Well, if I get run over, its not like I need any more proof than the tire track down my back. Medical cases are not so black-and-white. You can oversimplify them all you want, they will remain more complicated than your examples.


    If you screw up driving home from your job, you can be held liable.

    That’s funny, because this one time these three deer ran out into the road and I … well, I dodged two of them. The deer died and I had no one to sue for the deductable for car damage. I could do nothing more than grunt and swallow the loss. If only you were there, I’ll bet we could have sued the antlers off its dad. My car would still have been dented up, though. At least it was ruled a “no fault” accident and I didn’t get any points.

    What’s your point?

    You’re apparently making my point … you tell me.

    The standard for negligence remains the same. Duty, breach, causation, damages still have to be proven.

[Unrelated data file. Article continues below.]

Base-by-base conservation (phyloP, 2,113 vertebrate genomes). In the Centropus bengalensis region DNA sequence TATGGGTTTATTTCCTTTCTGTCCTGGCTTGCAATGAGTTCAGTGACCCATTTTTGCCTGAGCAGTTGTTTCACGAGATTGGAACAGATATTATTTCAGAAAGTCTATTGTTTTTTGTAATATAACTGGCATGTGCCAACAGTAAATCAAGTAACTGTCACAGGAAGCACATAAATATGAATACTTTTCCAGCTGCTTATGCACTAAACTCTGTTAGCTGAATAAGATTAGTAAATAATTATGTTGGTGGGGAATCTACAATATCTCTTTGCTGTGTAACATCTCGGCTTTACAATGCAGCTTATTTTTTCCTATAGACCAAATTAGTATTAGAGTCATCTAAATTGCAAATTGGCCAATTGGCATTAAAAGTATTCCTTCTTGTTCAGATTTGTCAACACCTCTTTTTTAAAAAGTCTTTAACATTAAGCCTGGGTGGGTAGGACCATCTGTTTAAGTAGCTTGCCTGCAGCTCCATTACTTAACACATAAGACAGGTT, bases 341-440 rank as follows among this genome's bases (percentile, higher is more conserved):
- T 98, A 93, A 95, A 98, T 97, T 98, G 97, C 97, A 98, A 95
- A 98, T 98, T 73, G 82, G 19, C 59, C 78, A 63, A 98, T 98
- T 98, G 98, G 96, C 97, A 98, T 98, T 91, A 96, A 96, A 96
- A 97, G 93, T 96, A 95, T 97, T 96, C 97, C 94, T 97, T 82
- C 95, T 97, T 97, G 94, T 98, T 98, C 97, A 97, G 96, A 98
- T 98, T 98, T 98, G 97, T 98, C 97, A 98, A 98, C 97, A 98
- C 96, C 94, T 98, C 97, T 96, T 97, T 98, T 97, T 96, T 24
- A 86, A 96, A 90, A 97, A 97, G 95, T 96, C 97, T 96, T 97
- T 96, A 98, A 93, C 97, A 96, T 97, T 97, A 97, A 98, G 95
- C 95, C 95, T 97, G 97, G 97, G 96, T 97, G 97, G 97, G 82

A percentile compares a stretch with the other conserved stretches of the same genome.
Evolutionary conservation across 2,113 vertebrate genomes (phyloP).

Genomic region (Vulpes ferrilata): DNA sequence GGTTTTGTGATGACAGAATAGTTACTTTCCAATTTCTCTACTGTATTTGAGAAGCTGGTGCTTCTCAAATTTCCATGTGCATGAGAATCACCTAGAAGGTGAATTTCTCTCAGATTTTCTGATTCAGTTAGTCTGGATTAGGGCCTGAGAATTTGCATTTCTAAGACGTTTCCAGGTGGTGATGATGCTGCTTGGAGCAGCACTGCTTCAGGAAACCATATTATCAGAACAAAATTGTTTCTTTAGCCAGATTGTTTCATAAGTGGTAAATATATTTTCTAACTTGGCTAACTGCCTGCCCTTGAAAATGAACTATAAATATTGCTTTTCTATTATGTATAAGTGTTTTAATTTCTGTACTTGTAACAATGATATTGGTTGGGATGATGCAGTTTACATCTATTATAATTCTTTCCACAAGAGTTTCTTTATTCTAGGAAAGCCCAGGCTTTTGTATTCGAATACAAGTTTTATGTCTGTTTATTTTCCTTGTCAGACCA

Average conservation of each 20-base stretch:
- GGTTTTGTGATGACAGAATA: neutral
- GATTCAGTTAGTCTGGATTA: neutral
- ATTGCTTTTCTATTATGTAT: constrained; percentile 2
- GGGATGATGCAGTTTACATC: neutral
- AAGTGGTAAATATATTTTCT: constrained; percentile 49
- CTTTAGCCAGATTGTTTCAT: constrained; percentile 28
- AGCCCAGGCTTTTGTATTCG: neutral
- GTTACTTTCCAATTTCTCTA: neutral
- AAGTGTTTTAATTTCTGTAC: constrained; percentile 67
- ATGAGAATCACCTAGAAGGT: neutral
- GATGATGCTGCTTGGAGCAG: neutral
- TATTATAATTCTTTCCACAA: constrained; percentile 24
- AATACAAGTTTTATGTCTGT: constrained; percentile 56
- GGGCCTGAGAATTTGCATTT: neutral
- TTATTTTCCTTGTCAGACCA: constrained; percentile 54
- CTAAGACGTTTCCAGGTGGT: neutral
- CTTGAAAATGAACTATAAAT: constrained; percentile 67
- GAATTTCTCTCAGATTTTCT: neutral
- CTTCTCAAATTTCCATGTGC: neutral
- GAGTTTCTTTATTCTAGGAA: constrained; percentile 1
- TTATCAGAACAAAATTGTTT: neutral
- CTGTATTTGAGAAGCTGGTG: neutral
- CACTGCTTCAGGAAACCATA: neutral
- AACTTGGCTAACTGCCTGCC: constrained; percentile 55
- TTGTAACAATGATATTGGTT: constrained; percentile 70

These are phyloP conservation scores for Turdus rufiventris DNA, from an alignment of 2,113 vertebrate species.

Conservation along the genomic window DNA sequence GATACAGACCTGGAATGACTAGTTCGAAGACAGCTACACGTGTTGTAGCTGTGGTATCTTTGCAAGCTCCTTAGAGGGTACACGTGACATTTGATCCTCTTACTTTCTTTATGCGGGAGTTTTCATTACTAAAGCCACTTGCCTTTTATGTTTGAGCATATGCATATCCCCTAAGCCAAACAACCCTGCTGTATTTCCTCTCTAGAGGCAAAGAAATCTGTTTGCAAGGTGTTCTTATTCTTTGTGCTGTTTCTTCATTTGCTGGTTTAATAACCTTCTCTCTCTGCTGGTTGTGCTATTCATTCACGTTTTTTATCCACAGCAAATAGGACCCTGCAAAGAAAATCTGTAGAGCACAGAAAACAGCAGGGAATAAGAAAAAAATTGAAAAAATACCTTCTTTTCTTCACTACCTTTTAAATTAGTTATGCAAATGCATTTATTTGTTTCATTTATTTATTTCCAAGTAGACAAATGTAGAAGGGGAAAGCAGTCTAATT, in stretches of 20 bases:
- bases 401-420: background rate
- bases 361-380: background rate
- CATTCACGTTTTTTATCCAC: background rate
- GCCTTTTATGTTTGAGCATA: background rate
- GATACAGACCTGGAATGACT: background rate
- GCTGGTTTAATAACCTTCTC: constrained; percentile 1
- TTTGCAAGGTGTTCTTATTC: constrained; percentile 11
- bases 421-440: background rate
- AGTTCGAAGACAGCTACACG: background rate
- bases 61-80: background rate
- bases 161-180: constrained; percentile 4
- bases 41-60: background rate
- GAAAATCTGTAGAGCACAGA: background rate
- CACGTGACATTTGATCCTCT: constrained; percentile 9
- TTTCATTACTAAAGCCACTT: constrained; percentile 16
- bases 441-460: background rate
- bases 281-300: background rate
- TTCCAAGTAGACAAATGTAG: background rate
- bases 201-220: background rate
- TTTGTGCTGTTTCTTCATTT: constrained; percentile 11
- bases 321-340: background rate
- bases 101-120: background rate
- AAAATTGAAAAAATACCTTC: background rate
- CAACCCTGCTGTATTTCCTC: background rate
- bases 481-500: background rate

That’s real easy to do in a traffic case, much harder in a malpractice case. Didn’t you just complain about reading through piles of medical records?


    Your job comes with additional protections related to the First Amendment. If you want to make health care a Constitutional right, then advocate for it.

    Yeah, it’s great being me. To be fair, though, the specifics of our first amendment right were hard-won in countless court cases. That’s called media law, and it’s a whole lotta gray area.

    Actually, I don’t want to make health care a Constitutional right. I’m against soclalized healthcare. I don’t mind it being run as an industry; I just think it sucks the middle-men and the lawyers are making more while the people actually providing healthcare are netting less every year (and will soon be grossing less every year too). Bear in mind these are the people who are literally keeping us alive and trying to advance our knowledge of health who are being given the short end of the stick.